(Post 203 of 263)
Back in May, I wrote about major tax reforms in Mexico requiring me to get an RFC (tax ID number).
After taking my turn in the virtual line, I checked in only once or twice to see if the line was moving and then just went about my life. I woke up last week to an email that I now had an appointment to register for the RFC. I went through the steps to get into the appointment management system and learned that my appointment was for today, August 16th, at 10:15 a.m., perfect as that was going to be a day off.
I was told to bring the following documents, but it was not clear that they wanted originals and that I did not need to bring copies since they scan everything now. Still, it is better to be over prepared!
-printout of the PDF confirming your appointment
-CURP certificate (like bringing your SIN or SSN card)
-official Mexican ID (my permanent resident card (they were not interested in my CDN passport))
-proof of address (they took a printout of my last CFE bill as I brought a copy of my last JAPAY bill and the printout looked more like an original)
-a USB flash drive if you want to get an electronic signature at the same time (I got a brand-new one especially for this purpose)
The tax ID registration process was super efficient. I left home around 9:50 for my 10:15 appointment, arriving at 10:10 because the instructions said not to show up early. There was a very long queue of people who showed up for their own 10:15 appointment up to an hour early and had to stand outside in the heat. I went right up to a guard to see what the procedure was. She said, oh, you might as well just go in, and she waved me in, and then she called all the other 10:15s to go in.￼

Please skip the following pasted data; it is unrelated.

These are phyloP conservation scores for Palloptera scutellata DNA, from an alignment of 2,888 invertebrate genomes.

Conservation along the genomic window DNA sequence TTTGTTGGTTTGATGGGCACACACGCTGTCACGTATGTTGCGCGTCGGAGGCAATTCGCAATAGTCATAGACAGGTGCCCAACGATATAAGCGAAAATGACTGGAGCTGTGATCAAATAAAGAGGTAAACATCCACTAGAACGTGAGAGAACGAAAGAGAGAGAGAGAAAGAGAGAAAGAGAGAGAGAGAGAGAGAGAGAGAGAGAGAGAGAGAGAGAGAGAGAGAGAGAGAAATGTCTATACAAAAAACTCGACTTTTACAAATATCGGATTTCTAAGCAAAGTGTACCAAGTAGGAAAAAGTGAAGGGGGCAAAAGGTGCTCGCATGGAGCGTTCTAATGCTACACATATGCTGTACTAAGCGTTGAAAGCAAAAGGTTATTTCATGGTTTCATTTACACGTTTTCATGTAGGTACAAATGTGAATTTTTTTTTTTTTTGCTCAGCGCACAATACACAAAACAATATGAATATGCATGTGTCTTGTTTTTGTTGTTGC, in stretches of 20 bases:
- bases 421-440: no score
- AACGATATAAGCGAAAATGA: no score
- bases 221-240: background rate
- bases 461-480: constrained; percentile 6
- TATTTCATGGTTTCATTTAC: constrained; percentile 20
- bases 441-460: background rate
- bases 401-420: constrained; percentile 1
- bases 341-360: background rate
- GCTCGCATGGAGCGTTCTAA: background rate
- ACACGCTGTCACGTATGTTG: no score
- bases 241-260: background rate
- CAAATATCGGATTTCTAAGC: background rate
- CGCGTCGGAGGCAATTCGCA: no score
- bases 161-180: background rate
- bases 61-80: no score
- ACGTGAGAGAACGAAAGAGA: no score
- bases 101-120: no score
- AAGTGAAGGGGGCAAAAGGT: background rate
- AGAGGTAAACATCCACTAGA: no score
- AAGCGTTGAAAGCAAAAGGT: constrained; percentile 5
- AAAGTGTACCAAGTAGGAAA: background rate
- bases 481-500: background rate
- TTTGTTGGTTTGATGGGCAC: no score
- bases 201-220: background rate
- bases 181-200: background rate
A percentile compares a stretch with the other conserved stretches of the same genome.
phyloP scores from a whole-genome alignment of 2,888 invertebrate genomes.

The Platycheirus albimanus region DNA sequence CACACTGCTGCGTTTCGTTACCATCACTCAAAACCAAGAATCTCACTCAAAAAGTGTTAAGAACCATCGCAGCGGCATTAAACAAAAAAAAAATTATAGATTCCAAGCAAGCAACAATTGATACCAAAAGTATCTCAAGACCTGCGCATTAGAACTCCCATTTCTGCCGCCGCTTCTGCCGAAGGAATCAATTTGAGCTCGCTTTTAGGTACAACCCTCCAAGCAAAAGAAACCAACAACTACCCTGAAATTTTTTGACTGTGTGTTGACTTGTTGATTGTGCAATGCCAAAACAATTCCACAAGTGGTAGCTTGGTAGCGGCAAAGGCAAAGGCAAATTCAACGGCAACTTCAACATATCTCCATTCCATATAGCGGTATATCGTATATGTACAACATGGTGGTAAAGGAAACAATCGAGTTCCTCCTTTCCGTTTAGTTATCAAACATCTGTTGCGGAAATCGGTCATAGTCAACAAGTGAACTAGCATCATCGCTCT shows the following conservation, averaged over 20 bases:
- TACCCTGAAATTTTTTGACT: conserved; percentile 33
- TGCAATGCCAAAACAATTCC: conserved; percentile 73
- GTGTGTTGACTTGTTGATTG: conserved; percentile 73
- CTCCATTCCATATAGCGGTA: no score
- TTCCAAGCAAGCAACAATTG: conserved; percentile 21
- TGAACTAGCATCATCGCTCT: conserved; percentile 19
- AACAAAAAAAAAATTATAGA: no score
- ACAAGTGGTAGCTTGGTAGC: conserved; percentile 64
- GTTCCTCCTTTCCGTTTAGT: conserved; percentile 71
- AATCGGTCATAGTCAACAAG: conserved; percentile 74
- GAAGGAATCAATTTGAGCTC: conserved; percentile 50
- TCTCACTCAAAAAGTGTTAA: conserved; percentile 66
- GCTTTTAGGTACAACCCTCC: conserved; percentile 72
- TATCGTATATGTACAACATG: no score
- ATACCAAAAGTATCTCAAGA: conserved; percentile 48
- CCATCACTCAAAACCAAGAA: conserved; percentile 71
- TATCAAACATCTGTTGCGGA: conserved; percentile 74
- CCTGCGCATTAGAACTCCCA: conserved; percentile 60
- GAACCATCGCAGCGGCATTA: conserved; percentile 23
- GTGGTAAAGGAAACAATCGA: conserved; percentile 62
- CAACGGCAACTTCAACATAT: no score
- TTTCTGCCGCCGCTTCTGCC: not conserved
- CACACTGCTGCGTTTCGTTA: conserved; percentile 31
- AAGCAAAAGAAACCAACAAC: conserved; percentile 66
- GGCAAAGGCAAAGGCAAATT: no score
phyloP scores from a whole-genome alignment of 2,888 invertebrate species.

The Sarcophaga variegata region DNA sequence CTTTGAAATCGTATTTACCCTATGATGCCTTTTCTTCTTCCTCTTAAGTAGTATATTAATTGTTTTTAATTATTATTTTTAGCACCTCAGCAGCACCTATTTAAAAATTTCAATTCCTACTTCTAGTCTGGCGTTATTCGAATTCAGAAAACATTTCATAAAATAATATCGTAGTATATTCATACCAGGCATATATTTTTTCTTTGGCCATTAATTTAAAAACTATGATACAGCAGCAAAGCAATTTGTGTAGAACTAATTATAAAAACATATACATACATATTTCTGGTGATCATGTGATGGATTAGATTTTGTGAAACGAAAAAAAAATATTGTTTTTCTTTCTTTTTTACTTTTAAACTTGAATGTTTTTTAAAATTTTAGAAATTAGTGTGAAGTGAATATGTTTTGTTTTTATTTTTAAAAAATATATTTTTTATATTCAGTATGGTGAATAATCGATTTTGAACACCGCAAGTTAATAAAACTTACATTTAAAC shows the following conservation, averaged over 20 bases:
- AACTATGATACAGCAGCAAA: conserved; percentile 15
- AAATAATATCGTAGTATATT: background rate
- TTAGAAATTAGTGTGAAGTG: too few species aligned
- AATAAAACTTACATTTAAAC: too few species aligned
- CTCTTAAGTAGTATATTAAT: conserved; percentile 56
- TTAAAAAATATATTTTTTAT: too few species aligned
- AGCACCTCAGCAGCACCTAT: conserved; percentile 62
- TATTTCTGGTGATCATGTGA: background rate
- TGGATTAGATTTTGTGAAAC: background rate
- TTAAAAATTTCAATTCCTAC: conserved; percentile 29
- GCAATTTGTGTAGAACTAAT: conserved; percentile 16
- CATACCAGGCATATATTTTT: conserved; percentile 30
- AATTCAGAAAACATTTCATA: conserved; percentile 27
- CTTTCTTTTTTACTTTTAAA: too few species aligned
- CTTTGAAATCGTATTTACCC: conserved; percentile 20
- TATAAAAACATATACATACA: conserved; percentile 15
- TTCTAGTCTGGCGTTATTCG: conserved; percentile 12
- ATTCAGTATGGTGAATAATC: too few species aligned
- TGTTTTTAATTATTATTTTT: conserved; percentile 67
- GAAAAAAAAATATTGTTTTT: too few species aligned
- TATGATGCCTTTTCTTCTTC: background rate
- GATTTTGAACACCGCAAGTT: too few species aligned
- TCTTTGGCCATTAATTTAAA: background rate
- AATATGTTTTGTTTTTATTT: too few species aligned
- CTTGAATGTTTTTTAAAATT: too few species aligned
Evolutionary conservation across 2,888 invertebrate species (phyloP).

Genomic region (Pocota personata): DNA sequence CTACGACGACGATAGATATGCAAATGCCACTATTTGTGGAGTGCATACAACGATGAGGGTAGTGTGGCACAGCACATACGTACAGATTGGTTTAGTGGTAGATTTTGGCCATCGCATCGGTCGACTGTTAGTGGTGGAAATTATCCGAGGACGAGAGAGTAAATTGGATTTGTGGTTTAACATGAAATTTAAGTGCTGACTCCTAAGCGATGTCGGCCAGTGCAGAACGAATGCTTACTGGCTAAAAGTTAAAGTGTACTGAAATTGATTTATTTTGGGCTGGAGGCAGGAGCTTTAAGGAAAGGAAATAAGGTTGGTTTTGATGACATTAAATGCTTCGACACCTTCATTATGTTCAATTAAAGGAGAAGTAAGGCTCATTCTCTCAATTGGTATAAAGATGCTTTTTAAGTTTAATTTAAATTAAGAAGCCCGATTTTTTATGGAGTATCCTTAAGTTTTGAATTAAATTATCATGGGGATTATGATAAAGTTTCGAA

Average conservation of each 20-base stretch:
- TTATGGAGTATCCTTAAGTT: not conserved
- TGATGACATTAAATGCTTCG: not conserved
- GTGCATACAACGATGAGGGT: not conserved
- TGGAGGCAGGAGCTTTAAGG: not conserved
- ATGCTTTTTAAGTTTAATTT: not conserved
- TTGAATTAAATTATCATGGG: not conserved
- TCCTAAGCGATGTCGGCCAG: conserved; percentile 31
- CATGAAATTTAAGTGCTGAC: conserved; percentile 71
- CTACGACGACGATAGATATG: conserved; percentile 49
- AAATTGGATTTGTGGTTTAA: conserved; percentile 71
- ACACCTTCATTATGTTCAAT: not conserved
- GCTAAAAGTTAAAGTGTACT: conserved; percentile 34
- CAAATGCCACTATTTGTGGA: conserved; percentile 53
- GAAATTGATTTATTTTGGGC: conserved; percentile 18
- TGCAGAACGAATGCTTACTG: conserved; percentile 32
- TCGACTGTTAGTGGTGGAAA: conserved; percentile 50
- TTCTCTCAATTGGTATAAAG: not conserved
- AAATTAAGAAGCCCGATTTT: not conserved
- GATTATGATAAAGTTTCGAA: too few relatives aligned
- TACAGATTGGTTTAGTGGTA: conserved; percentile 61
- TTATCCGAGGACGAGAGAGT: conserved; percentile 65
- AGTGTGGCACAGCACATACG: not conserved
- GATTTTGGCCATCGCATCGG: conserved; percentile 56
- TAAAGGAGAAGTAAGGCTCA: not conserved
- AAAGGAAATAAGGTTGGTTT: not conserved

I was then at the head of the queue for the initial processing inside and then at the head of the queue to be the first one of my cohort to get the paperwork done.￼ I ended up starting the process at about 10:30.￼ I was happy to have that short wait because the building is air-conditioned and I was able to cool down first￼.
I don’t even feel a little guilty about going ahead of everybody else because I followed the instructions. 😆🤷♀️￼
Getting the RFC was dead easy. I was expecting an interview about my fiscal situation to determine if I have any tax obligations to Mexico, but the clerk took it for granted that I do not. And I do not. I earn all my money out of the country and pay taxes to a country with which Mexico has a tax treaty, so I don’t even have to file a return here. This was confirmed in 2018 when I was dealing with SAT to get a refund from INM. So the hardest part of the whole thing was describing my house characteristics and exactly where it’s located and also getting my signatures to match. 😆
The clerk said I did not need an electronic signature, but since I was there, I opted to get one anyway as it is good for four years. I got sent to another area for that, with just a couple minutes’ wait. This was super high-tech as they electronically took my fingerprints, a photo, and even a retinal scan! Coming from a country that is still mismanaging its tax collection through an inadequate phone system and 40-year-old software, Mexico feels like it is managing its affairs in the 22nd century!
I was out of there by 11:30, so even with a stop for coffee, I was home exactly 2 hours after I left. Now, I’m ready for the inevitable request for an RFC by the bank and then by the attorneys when I do the house closing procedures next year. I’m also told I’ll need this number to purchase a car. I’m so happy I did it when I didn’t need it so that it doesn’t become a stress. I know some folks got blindsided by this requirement and had to go do the procedure in another state with shorter wait times!